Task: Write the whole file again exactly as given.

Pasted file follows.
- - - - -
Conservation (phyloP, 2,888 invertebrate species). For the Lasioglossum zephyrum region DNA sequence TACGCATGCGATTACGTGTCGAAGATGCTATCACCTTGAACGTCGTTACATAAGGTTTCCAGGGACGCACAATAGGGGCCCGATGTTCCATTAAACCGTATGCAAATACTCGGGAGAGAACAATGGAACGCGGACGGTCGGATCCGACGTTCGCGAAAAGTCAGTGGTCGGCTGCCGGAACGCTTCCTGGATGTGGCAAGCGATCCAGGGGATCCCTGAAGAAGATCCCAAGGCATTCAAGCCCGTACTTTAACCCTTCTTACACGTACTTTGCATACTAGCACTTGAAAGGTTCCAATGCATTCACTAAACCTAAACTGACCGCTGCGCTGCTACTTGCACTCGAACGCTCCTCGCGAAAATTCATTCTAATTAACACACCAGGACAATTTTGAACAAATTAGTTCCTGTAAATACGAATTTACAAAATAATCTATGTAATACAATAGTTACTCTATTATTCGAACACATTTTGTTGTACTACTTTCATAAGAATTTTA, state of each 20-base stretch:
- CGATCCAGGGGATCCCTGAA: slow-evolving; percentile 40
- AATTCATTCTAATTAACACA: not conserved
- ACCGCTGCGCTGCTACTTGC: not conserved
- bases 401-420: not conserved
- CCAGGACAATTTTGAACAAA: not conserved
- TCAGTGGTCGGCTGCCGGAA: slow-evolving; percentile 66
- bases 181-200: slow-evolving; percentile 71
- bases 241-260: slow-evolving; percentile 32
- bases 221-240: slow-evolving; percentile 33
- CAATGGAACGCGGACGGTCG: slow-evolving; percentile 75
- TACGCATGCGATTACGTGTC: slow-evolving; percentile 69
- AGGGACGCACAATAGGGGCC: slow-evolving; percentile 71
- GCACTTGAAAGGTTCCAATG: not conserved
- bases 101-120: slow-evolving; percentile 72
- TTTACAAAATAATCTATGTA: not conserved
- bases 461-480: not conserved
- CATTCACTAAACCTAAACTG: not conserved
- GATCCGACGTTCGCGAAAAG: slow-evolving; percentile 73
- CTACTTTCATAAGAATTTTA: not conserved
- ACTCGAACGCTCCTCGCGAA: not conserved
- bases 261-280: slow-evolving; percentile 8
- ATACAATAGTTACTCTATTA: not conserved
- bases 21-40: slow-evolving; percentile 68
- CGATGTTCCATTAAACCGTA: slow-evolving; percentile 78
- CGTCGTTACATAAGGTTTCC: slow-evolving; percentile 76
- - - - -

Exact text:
Conservation (phyloP, 2,888 invertebrate species). For the Lasioglossum zephyrum region DNA sequence TACGCATGCGATTACGTGTCGAAGATGCTATCACCTTGAACGTCGTTACATAAGGTTTCCAGGGACGCACAATAGGGGCCCGATGTTCCATTAAACCGTATGCAAATACTCGGGAGAGAACAATGGAACGCGGACGGTCGGATCCGACGTTCGCGAAAAGTCAGTGGTCGGCTGCCGGAACGCTTCCTGGATGTGGCAAGCGATCCAGGGGATCCCTGAAGAAGATCCCAAGGCATTCAAGCCCGTACTTTAACCCTTCTTACACGTACTTTGCATACTAGCACTTGAAAGGTTCCAATGCATTCACTAAACCTAAACTGACCGCTGCGCTGCTACTTGCACTCGAACGCTCCTCGCGAAAATTCATTCTAATTAACACACCAGGACAATTTTGAACAAATTAGTTCCTGTAAATACGAATTTACAAAATAATCTATGTAATACAATAGTTACTCTATTATTCGAACACATTTTGTTGTACTACTTTCATAAGAATTTTA, state of each 20-base stretch:
- CGATCCAGGGGATCCCTGAA: slow-evolving; percentile 40
- AATTCATTCTAATTAACACA: not conserved
- ACCGCTGCGCTGCTACTTGC: not conserved
- bases 401-420: not conserved
- CCAGGACAATTTTGAACAAA: not conserved
- TCAGTGGTCGGCTGCCGGAA: slow-evolving; percentile 66
- bases 181-200: slow-evolving; percentile 71
- bases 241-260: slow-evolving; percentile 32
- bases 221-240: slow-evolving; percentile 33
- CAATGGAACGCGGACGGTCG: slow-evolving; percentile 75
- TACGCATGCGATTACGTGTC: slow-evolving; percentile 69
- AGGGACGCACAATAGGGGCC: slow-evolving; percentile 71
- GCACTTGAAAGGTTCCAATG: not conserved
- bases 101-120: slow-evolving; percentile 72
- TTTACAAAATAATCTATGTA: not conserved
- bases 461-480: not conserved
- CATTCACTAAACCTAAACTG: not conserved
- GATCCGACGTTCGCGAAAAG: slow-evolving; percentile 73
- CTACTTTCATAAGAATTTTA: not conserved
- ACTCGAACGCTCCTCGCGAA: not conserved
- bases 261-280: slow-evolving; percentile 8
- ATACAATAGTTACTCTATTA: not conserved
- bases 21-40: slow-evolving; percentile 68
- CGATGTTCCATTAAACCGTA: slow-evolving; percentile 78
- CGTCGTTACATAAGGTTTCC: slow-evolving; percentile 76